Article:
The Mad 79’er

by Richard Dieterle

The Sand Dunes, as they were called, actually had some wider fame than the recollections of those who were there: they were featured in an article in Life Magazine which I later saw when I returned to the World. They were a very strange geological feature. They were well enough inland, there being some considerable distance between them and the coastline. Yet the land thereabouts was quite flat otherwise and was surrounded with the ubiquitous rice paddies. The Sand Dunes rose 12 feet or more from the surrounding plain and were composed of the purest bright white sand I have ever seen before or since. It was made up of a series of sand ridges that looked like miniature mountains of sugar. Through the middle of this formation ran a very small creek narrow enough to jump over and not very deep. In the bright light it sometimes appeared blue or even green. There was a small village or hamlet maybe 150 yards distant. We liked to set up in the Sand Dunes, even though it is almost always a bad idea to set up in a spot that has been previously occupied. Digging in was an easy chore compared to anywhere else and it had the further advantage of being the much desired high ground.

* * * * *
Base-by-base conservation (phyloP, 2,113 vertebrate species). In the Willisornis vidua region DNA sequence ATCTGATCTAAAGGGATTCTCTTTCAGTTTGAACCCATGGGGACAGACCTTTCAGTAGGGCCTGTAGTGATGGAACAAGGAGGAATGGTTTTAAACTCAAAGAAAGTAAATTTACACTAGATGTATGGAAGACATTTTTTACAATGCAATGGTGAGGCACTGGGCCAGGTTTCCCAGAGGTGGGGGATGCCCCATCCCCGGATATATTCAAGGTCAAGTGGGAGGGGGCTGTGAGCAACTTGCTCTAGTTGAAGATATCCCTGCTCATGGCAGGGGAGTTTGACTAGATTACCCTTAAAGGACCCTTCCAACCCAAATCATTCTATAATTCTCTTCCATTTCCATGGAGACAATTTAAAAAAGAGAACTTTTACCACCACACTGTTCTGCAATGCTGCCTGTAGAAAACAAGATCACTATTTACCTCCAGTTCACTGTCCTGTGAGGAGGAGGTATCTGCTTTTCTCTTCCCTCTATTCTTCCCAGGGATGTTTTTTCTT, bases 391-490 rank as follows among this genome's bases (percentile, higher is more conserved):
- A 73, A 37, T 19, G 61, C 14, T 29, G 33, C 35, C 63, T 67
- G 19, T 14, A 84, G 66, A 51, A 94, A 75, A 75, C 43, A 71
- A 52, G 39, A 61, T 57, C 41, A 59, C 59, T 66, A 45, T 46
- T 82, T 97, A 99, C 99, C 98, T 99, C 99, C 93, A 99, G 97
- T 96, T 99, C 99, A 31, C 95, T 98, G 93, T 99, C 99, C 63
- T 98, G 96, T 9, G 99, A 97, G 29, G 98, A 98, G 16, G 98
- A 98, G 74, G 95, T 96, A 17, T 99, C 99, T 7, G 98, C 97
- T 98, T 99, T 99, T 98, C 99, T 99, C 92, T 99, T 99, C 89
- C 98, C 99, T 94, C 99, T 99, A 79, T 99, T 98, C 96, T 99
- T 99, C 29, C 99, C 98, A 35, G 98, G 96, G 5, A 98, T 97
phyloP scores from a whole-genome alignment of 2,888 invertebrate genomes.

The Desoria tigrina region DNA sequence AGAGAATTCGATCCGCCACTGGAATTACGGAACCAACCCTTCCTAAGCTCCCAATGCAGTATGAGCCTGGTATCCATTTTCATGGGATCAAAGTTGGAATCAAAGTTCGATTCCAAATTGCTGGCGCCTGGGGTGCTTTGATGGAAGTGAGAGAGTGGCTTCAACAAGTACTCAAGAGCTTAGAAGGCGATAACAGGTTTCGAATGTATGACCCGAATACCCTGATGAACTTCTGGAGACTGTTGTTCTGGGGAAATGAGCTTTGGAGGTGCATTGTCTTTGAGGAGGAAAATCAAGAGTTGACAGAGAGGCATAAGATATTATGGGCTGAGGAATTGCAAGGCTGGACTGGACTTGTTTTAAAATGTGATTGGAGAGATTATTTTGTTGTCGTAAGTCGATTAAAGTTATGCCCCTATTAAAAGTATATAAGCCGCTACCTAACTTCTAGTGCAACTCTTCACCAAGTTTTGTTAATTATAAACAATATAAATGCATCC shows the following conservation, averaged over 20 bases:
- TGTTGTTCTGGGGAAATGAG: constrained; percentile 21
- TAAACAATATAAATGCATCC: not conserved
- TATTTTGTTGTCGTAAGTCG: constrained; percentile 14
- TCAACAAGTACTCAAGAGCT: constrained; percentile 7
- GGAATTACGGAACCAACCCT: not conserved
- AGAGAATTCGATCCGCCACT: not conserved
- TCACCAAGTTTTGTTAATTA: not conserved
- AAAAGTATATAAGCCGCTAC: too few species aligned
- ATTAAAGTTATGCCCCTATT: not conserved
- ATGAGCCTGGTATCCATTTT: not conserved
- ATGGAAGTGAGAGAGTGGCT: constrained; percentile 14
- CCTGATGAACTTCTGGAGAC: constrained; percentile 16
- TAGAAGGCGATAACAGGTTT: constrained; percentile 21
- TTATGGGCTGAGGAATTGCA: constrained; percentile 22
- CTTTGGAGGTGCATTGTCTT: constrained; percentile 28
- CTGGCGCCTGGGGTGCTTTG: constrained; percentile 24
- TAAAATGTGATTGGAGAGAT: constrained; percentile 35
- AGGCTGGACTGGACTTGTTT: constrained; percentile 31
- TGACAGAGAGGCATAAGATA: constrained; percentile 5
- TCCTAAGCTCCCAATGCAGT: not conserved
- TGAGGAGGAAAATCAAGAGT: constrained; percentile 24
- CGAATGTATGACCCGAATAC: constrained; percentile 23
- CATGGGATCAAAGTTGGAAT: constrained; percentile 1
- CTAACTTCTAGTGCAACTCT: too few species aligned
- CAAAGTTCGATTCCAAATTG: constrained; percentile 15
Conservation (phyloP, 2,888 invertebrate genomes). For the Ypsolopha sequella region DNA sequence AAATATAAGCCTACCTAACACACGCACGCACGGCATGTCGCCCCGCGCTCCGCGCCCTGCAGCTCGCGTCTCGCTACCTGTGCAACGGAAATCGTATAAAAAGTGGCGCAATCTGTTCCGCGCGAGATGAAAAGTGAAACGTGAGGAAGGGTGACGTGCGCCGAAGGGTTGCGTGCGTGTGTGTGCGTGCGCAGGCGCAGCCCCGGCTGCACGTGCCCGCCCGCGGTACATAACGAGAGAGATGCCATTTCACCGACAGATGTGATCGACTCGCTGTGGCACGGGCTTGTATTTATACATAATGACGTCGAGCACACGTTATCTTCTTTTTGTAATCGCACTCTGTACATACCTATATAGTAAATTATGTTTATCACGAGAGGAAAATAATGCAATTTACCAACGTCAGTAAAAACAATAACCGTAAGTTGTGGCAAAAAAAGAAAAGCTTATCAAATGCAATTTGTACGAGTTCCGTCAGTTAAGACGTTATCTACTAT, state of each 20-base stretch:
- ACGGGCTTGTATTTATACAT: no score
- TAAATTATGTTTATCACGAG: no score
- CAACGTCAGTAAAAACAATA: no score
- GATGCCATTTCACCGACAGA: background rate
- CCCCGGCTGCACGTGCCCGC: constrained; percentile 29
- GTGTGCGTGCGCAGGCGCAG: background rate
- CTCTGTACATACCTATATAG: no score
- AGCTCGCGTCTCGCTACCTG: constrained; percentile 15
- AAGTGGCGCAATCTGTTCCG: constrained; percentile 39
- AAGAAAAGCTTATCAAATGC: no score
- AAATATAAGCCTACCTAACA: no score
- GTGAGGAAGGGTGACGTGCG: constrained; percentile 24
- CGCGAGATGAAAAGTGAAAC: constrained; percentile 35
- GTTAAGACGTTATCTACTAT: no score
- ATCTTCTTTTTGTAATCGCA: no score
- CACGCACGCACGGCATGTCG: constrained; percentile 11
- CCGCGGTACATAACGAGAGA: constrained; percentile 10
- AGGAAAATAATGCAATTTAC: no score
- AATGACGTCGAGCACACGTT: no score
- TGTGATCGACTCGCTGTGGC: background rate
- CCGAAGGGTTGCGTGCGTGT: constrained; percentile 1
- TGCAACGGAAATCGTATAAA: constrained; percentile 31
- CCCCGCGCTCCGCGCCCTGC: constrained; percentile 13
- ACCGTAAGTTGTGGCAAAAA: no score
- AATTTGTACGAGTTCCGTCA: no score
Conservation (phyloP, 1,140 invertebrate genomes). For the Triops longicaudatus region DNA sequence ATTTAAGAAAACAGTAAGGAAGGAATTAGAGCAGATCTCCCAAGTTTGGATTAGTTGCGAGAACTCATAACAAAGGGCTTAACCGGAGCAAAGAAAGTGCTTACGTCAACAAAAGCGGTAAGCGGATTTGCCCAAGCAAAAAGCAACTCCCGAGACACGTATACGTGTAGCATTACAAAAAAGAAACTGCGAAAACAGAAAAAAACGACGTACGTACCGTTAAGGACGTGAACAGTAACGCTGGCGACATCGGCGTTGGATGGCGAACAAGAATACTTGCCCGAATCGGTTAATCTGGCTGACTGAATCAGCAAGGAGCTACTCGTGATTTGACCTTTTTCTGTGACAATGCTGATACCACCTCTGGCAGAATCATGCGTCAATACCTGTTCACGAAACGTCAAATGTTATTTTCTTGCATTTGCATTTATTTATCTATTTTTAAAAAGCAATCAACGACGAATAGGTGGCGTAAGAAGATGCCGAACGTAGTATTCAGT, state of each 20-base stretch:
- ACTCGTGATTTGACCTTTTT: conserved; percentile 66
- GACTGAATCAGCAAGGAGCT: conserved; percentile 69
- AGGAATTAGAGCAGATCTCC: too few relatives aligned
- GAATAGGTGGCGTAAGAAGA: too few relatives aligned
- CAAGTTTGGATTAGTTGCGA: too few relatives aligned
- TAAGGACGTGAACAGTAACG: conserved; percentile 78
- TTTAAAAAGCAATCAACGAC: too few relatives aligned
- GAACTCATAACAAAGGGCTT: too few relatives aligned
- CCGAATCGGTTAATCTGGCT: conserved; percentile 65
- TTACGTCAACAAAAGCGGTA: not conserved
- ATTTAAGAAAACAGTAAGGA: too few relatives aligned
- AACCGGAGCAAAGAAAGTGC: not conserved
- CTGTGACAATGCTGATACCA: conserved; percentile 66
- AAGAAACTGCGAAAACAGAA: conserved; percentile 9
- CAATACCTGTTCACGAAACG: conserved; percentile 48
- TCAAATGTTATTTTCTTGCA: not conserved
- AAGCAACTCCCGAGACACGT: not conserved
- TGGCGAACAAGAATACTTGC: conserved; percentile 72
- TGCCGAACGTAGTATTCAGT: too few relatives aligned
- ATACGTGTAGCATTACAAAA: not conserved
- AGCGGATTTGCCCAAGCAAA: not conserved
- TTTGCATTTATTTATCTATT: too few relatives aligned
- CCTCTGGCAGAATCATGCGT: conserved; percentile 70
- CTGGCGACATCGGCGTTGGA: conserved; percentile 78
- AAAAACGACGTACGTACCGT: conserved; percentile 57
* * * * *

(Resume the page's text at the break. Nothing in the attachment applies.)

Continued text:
We first set up in the Sand Dunes in June or July, 1967. It was a brilliant cloudless day and the sun was still out in force when we took up our positions. Digging in was so easy we made ourselves a very luxurious foxhole with a prone directly behind it. It felt good to take off my heavy web gear. The prone was set up with ponchos over it as a tent to shield out the sun. I was lucky enough to get first guard and had taken my place in the wide foxhole we had dug for the machine gun and crew. One of the Brothers, whose name I have forgotten since he was so short at the time that I did not know him for very long, sat down beside me and we talked for awhile. I had expressed an interest in sampling some of the local grass (marijuana), and he happened to have some with him. It was a pronounced green in color, very unlike the usual brown that I had seen the few times I had tried grass back in the World. Since the unit was still largely airborne we had to be discrete about smoking dope. All the officers of the company, or so I was told on good authority, had smoked it, but only to show they did not habitually decline its use out of any weakness, such as fear of being overcome by its intoxicating effects. The airborne people remained devoted to beer, which was a bit harder to get and a good deal heavier to haul. The Brother gave me a small joint to smoke, then retired to the prone directly behind the so-called foxhole, which was really a small trench. The sun was still up when I decided to give it a shot and lit the joint up. As a non-smoker, it was hard for me to keep the hot smoke in my lungs, but with a considerable force of will I was able to do so. I exhaled with a vigor known only to devotées of this drug, and followed it with a few obligatory coughs of a kind which might be mistaken for whooping cough. I kept on toking my small joint which was soon exhausted. The next thing I knew, I felt something like a wave moving through my feet: it was as if I were standing on water at the edge of a lake and my feet were rolling like soft plastic with the onset of every wave that passed on to the shore. I stood up and felt like I was some kind of dirigible that had come off its moorings and was now floating free. After a day of humping heavy machine gun ammunition the sudden lightness made me feel as if I had escaped gravity altogether. Then I was overcome with the sound of an uninvited inner music that was almost an hallucination. My memory and imagination exploded with colorful free associations. I was seriously dinky dau. I had to turn to the guys in the prone and tell them I was so "fucked up" that I could not pull first guard. There was some mild annoyance, but it was not too difficult to find someone who wanted first guard, and I soon "crashed" into a deep sleep. This was by far and away the most intense experience I ever had with grass. I eventually ended up quitting the habit of smoking marijuana in 1976 or 77, since it had begun to affect my memory. At the time I labored under the supposition that my brain could perform some useful function for me in the future and that I might do well to safeguard it. In the Sand Dunes it was important to have someone pulling guard who was not rollicking in an acid-like high, since this area, although something of a natural fortress, was the home range of a strange character known as the "Mad Seventy-Niner." Fortunately, in spite of all, we passed an uneventful night.